While the second day in the Lake District was spent wandering around Maryport on the Cumbrian coast I did learn a reasonable amount about the Romans in Britain. The weather while there was pretty poor with low visibility and often rain.
I visited the Roman museum there and I was going to visit the town’s museum about the sea and fishing but it’s one of those museums that only opens on even numbered days or something like that. There is, nearby, the only discovered remains of a Roman Milefortlet which was a fort placed every Roman mile along the coast to protect the country.
There was also the remains of a salt pan from medieval times.
All fish and meat was preserved using salt and much of that salt came from pans like this where the water evaporated leaving the sea salt. This is much like the process used in Maldon. Later that day I drove back to the campsite via Buttermere and the wonderful cake and ice creams that are served there.
So, my last full day in the Lake District was going to be walking more fells. I decided to try and complete the Langdale Pikes. These are quite close together so once up at height it should be easy to get around. That is if the weather was clear. I started my walk later than normal because the weather was due to clear after midday [it was more like 15:00 but you know, they can’t get it correct all the time]. It’s also worth noting that the temperature at altitude is lower than that in the valleys. So, around 600m up the temp was around 12C rather than the 20C in the valley, along with wind this means clothing must be carried.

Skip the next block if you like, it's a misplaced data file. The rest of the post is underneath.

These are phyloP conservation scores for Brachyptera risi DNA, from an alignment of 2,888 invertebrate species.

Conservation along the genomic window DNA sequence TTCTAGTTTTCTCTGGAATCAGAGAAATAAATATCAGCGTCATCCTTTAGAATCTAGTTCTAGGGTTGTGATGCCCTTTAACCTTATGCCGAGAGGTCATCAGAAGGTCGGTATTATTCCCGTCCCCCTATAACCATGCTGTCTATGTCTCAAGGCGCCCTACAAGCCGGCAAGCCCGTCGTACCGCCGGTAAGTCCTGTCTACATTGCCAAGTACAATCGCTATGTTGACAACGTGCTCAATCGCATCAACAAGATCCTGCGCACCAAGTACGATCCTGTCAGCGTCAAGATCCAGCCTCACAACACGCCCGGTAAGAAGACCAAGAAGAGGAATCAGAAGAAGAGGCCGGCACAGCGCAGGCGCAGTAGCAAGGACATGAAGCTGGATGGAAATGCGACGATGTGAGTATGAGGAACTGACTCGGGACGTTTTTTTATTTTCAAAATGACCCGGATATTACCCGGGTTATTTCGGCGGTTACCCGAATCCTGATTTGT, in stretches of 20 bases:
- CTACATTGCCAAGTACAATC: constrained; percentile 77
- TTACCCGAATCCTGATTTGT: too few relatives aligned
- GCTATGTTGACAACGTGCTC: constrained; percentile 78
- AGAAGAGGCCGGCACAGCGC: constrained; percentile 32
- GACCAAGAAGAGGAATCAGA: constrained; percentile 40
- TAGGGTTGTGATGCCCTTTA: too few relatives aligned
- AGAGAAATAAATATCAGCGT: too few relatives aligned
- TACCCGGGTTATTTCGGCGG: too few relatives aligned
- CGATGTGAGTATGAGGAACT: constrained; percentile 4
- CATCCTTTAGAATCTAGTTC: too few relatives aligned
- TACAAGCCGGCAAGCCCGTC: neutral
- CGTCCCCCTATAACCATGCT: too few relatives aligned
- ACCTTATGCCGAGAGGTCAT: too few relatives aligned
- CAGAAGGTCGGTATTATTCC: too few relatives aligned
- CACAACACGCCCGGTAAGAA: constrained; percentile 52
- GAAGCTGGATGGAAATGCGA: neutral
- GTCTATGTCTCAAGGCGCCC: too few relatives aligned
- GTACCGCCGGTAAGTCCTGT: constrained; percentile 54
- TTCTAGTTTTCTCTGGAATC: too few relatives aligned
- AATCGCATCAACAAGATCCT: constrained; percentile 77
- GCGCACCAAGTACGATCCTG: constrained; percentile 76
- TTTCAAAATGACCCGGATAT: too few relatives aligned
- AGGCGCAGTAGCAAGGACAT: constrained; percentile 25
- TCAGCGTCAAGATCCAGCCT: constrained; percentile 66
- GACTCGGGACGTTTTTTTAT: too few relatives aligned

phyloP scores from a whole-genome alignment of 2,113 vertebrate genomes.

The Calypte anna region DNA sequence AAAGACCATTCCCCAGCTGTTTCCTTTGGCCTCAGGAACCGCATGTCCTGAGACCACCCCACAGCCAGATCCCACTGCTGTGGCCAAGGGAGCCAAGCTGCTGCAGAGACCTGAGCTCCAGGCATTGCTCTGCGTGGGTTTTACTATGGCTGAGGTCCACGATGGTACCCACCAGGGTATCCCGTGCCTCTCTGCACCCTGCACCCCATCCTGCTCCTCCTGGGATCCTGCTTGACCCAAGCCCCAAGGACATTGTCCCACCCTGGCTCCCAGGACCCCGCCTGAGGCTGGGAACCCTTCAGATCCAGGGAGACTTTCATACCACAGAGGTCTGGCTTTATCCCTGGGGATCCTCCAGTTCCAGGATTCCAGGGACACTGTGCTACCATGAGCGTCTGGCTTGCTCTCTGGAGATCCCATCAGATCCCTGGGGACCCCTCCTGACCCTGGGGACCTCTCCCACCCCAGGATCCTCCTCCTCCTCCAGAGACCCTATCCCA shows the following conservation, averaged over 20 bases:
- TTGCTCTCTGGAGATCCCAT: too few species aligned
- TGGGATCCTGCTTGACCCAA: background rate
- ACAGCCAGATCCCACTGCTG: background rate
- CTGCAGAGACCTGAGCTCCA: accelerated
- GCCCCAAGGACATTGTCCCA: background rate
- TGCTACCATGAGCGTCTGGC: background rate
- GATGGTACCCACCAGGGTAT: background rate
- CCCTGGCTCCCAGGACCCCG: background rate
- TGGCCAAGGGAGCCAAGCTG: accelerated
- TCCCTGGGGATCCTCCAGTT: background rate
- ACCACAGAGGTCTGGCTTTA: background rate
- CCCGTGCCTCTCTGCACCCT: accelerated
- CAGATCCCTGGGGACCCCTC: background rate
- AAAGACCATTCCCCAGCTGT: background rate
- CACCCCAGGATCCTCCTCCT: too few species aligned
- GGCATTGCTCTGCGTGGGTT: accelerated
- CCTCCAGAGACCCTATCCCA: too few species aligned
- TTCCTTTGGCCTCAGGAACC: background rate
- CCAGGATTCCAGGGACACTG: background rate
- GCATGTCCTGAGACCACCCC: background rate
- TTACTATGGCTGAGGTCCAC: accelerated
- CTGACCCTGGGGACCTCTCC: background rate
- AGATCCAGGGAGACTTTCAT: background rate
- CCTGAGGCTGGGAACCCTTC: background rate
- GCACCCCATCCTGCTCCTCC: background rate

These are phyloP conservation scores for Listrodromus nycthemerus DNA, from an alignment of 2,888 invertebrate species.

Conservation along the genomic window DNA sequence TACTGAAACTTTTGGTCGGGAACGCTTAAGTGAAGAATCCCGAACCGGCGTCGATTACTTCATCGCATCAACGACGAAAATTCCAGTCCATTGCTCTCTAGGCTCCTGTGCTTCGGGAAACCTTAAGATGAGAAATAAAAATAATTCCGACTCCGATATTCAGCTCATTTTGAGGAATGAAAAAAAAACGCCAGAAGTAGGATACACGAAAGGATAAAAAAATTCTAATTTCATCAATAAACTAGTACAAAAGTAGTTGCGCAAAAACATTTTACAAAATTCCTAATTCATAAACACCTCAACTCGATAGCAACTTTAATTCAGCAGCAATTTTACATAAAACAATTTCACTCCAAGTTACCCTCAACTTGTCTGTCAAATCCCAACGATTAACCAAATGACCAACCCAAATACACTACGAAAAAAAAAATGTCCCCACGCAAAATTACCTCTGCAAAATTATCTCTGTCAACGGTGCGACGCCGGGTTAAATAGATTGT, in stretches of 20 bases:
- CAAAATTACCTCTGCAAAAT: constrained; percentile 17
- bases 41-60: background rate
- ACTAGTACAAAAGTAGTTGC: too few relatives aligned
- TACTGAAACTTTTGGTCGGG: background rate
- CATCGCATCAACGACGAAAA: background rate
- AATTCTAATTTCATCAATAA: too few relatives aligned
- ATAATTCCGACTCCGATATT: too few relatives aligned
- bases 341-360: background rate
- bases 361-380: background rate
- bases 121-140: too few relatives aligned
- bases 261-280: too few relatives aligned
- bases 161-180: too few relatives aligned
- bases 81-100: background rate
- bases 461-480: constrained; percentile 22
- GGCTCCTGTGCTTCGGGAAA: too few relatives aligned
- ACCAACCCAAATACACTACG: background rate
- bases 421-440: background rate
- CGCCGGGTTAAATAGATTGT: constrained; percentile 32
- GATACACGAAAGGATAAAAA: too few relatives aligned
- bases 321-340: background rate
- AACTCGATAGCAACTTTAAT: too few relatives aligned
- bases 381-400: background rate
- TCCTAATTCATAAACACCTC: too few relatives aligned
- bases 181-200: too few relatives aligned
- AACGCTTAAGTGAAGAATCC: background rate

I took a route up from the New Dungeon Ghyll hotel up along Mark Gate towards Loft Crag. My first stop was at Thorn Crag, which is written on the map a little way off from where it is and I used a second app on my iPhone for working out where I was with more accuracy. Pretty much all the while I was at the top I was in cloud. This only abated after I had spent a little time at High Raise.
So, here’s the list of fells and pikes reached and where they figure in the Wainwright list:
- Thorn Cragg [not on the list]
- Loft Cragg [number 93 by height – 2270 ft]
- Pike Of Stickle [number 83 by height – 2323 ft]
- Harrison Stickle [number 71 by height – 2403 ft]
- Pavey Ark [number 88 by height – 2288 ft]
- Thunacar Knott [number 77 by height – 2351 ft]
- High Raise [number 57 by height – 2500 ft]
- Sergeant Man [number 69 by height – 2414 ft]
A couple of things stick in my mind; rock climbing up to the top of Pike Of Stickle which was fun but only because I missed the footpath by about three metres. The footpaths were not clear to me at the top an I did a lot of dead reckoning about taking bearings etc. The cloud didn’t help much either. Whenever there was a break in the weather I tried to look for footpaths and remember where they were going.
Eventually when I got back down the mountains it was much later than normal for me. I try to walk early in the day to give myself time in case things start going wrong but the weather forced me to walk at a particular time.
Finally I leave you with a picture of a Roman article. I mean, it’s a penis isn’t it?